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Association of DeafBlind
Founded in 1989, DeafBlind Ontario Services is the largest not-for-profit organization providing residential and other specialized services to adults who are congenitally deafblind across the province. The organization provides community-based housing, Intervenor services, independent living skills and vocational opportunities to enable our clients to live more independently.
Its service model ensures clients’ goals meet their desires, preferences and abilities through a person-centered approach delivered by specially trained Intervenors.
DeafBlind Ontario Services envisions and advocates for a community where individuals who are deafblind have every opportunity to reach their full potential. As a leader in the field, the organization contributes to this vision by developing innovative programs, providing specialized services and intensive training for Intervenors, and delivering excellence and expertise in the field of deafblindness.
DeafBlind Ontario Services currently supportsover 55 adults who are congenitally deafblind in 15 homes and 3 apartment programs in York Region, Simcoe County, Middlesex-Oxford, Durham-Peterborough, Kitchener-Waterloo and Ottawa regions and through specialized community programs across the province.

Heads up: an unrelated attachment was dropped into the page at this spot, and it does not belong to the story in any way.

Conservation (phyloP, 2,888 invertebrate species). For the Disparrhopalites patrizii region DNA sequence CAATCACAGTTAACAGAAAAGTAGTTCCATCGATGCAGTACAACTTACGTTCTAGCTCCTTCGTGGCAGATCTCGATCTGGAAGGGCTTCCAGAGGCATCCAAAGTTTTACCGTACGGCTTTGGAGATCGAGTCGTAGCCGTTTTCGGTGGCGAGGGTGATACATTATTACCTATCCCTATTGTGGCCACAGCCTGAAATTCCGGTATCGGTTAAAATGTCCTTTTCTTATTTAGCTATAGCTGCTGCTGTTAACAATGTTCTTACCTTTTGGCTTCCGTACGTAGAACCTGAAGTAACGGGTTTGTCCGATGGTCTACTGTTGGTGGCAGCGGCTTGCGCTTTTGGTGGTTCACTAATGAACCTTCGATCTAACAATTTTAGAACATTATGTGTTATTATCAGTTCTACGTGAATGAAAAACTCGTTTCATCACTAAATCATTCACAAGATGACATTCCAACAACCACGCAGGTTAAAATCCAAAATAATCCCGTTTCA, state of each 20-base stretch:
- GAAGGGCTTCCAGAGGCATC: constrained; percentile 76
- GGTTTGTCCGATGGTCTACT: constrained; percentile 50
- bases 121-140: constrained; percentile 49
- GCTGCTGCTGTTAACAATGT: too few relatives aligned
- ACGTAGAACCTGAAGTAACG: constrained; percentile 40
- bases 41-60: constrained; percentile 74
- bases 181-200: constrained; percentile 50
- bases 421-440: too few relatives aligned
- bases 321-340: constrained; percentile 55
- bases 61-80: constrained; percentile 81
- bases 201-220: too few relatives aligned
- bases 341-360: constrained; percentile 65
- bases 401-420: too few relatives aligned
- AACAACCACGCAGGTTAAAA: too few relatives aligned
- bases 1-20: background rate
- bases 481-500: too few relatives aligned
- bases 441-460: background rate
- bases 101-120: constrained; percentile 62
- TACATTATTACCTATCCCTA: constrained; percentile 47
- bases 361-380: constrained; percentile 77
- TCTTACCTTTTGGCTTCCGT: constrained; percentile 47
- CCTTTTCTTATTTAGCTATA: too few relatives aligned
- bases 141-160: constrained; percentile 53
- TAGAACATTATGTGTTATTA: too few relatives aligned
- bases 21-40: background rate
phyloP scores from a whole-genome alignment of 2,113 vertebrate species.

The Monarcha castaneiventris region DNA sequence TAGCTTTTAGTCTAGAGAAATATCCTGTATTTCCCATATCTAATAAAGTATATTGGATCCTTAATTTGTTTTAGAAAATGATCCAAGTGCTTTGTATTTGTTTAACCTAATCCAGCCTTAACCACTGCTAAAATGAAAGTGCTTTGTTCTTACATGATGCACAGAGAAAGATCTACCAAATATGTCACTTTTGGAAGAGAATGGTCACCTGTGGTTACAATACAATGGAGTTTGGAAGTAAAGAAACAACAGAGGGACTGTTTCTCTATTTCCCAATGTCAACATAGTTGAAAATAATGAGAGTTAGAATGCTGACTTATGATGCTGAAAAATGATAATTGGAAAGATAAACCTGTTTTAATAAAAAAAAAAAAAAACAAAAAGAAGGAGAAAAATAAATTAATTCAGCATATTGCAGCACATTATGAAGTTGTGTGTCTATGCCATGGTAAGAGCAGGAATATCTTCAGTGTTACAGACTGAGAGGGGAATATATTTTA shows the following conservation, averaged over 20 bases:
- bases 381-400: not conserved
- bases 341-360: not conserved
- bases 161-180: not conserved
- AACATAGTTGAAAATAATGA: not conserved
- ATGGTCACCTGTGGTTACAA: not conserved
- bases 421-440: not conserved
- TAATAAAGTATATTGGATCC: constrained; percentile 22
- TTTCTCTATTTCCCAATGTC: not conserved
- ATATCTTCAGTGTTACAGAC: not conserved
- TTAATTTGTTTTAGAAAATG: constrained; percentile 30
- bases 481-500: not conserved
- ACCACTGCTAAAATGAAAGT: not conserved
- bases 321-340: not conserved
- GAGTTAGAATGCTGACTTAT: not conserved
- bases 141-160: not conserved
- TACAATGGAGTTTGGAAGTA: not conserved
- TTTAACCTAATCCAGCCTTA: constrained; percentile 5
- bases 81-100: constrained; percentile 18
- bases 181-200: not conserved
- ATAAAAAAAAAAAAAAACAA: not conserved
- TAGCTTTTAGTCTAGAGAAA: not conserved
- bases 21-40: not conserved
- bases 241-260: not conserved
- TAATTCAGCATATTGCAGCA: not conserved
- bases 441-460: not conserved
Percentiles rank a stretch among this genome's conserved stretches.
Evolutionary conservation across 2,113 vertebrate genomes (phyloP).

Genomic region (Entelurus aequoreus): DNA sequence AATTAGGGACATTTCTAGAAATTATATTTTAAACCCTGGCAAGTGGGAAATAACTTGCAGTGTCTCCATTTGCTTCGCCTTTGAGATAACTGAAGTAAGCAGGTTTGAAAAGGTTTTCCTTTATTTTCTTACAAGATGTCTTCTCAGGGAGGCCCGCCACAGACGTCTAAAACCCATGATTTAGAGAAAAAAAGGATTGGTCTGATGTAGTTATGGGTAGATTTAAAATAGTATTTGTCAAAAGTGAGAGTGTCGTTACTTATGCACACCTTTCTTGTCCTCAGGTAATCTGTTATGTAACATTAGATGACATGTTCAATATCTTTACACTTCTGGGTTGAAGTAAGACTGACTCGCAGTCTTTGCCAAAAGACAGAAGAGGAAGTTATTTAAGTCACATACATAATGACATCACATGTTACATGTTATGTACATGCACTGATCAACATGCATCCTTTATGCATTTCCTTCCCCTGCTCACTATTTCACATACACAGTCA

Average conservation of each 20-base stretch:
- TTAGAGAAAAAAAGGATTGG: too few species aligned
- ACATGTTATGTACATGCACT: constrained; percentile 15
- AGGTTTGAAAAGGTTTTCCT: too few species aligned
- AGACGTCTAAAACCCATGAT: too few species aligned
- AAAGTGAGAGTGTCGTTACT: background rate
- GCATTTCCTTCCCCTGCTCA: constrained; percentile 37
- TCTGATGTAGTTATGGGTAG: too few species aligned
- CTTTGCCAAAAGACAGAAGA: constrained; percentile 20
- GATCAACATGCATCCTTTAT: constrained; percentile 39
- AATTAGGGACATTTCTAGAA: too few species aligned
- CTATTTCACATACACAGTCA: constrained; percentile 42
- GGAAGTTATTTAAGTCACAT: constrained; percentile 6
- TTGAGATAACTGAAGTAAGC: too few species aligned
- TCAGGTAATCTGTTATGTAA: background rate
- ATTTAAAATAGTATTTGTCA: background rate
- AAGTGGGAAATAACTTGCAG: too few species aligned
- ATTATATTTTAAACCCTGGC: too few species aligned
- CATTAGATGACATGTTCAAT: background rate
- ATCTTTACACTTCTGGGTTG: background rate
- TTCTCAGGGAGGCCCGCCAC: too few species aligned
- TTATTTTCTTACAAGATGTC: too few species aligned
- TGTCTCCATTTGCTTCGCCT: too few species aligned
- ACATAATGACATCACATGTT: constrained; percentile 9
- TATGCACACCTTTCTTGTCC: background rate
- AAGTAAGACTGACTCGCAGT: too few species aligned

Over 70,000 Canadians live with the dual disability of deafblindness, with approximately 700 living in Ontario.
DeafBlind Ontario Services’ CRA registered business number is 131834319RR0001.
Deafblindness is a complex disability that combines varying degrees of both hearing and visual impairment, making it unique to each individual. Although a person who is deafblind may not be completely deaf or completely blind, they do not have enough of either sense to navigate their environment independently.
All individuals who are deafblind experience challenges with communication and mobility and most have additional physical disabilities and medical issues.
Intervenors are specially trained to be partners in communication with people who are deafblind, providing the visual and auditory information necessary to enable the person who is deafblind to interact with other people and their environment. Since every individual who is deafblind has a varying degree of sensory loss, they will have their own unique individual way of communicating – such as through tactile symbols, objects of reference, various forms of sign language or Braille.
Some individuals are profoundly deaf and blind and must rely solely on tactile communication. There are infinite possibilities for uniqueness, and it is rare to find two individuals with similar abilities, methods and forms of communication. For hearing and sighted people, knowing where you are, understanding what is going on around you, knowing who is with you, communicating with other people, making decisions and getting around are all taken for granted. People who are deafblind need specialized services to do all these everyday things.